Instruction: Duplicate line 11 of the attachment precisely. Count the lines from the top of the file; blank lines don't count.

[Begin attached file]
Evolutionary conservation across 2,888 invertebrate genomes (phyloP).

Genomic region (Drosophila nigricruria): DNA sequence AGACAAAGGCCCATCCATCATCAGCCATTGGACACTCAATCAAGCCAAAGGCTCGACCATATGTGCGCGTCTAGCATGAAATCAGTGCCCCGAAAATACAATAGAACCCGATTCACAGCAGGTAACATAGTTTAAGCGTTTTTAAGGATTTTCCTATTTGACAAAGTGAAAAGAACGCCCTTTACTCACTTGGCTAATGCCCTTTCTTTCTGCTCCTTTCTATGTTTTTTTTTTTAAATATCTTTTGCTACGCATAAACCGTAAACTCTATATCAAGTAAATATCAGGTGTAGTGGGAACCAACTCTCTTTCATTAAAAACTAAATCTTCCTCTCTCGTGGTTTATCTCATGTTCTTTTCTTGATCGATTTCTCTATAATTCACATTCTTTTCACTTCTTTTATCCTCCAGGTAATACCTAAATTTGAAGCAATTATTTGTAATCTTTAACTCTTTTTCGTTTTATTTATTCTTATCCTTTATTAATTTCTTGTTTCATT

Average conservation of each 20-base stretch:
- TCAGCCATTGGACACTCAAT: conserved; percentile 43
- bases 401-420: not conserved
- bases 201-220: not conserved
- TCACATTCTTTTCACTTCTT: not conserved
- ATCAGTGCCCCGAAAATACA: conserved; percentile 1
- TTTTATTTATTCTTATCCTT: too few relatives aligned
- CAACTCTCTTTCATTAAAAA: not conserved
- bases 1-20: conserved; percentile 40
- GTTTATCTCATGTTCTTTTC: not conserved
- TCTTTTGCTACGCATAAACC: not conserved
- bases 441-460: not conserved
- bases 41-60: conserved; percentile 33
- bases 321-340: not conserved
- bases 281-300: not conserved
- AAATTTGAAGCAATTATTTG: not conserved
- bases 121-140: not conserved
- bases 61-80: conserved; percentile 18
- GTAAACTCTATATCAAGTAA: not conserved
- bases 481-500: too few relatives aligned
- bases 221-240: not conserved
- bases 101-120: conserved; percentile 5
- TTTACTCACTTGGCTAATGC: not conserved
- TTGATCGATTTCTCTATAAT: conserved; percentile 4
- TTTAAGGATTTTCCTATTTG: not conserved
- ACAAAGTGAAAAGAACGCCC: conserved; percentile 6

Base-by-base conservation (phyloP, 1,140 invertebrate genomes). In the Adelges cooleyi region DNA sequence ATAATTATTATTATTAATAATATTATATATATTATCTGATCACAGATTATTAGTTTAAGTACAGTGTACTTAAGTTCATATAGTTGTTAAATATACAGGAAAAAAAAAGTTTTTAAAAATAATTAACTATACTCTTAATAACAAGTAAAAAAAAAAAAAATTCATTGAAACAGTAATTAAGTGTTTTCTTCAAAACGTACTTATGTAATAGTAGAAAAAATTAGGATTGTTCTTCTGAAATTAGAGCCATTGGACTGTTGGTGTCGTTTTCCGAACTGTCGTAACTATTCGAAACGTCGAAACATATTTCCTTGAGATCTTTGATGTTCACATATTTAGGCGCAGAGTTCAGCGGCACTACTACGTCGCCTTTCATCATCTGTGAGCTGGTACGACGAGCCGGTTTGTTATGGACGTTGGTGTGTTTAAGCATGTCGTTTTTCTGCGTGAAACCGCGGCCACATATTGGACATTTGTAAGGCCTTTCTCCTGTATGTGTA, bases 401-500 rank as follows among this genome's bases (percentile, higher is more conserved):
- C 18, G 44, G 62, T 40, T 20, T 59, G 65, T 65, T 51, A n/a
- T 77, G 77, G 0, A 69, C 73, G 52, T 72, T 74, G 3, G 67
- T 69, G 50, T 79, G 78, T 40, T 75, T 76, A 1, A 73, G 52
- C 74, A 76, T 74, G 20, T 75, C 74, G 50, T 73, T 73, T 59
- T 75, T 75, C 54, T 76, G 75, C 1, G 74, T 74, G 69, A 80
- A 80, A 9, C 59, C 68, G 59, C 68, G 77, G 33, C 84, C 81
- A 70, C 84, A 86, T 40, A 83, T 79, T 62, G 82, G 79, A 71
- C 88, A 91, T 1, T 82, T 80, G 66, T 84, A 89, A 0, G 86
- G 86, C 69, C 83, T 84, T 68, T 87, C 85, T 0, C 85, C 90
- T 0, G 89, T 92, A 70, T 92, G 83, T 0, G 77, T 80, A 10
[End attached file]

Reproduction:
- bases 1-20: conserved; percentile 40